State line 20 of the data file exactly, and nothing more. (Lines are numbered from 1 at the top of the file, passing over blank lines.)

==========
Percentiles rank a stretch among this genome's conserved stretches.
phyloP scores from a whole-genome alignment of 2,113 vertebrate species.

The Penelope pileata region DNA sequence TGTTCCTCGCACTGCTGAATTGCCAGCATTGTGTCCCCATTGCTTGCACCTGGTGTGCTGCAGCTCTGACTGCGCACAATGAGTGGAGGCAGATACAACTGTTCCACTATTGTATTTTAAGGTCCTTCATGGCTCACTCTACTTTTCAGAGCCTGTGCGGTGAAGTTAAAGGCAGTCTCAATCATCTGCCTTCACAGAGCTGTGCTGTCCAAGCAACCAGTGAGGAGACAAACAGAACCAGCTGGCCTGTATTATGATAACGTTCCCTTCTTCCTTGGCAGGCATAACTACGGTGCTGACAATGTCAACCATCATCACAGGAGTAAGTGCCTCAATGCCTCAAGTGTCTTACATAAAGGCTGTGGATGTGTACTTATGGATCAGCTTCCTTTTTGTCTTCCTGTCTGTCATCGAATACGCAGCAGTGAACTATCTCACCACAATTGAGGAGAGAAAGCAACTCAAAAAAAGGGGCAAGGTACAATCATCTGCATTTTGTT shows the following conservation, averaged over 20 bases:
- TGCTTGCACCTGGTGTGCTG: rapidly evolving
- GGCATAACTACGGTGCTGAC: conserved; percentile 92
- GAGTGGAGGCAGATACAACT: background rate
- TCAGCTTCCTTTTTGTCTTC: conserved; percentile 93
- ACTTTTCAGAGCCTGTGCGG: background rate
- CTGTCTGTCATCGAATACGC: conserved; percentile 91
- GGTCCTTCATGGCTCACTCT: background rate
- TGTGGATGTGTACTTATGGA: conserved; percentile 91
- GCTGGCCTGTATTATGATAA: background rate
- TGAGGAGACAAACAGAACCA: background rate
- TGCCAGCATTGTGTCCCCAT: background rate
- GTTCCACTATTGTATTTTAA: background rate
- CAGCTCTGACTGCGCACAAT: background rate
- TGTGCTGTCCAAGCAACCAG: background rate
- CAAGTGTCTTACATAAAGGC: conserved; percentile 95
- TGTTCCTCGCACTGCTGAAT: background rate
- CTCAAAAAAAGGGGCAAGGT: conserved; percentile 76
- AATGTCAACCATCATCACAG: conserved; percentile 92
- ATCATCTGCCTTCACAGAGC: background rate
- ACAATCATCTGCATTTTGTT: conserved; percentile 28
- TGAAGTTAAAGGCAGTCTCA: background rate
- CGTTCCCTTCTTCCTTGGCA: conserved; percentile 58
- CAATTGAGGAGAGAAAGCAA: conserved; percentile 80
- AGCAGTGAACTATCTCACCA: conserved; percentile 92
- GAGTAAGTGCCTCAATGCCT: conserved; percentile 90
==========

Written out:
- CTCAAAAAAAGGGGCAAGGT: conserved; percentile 76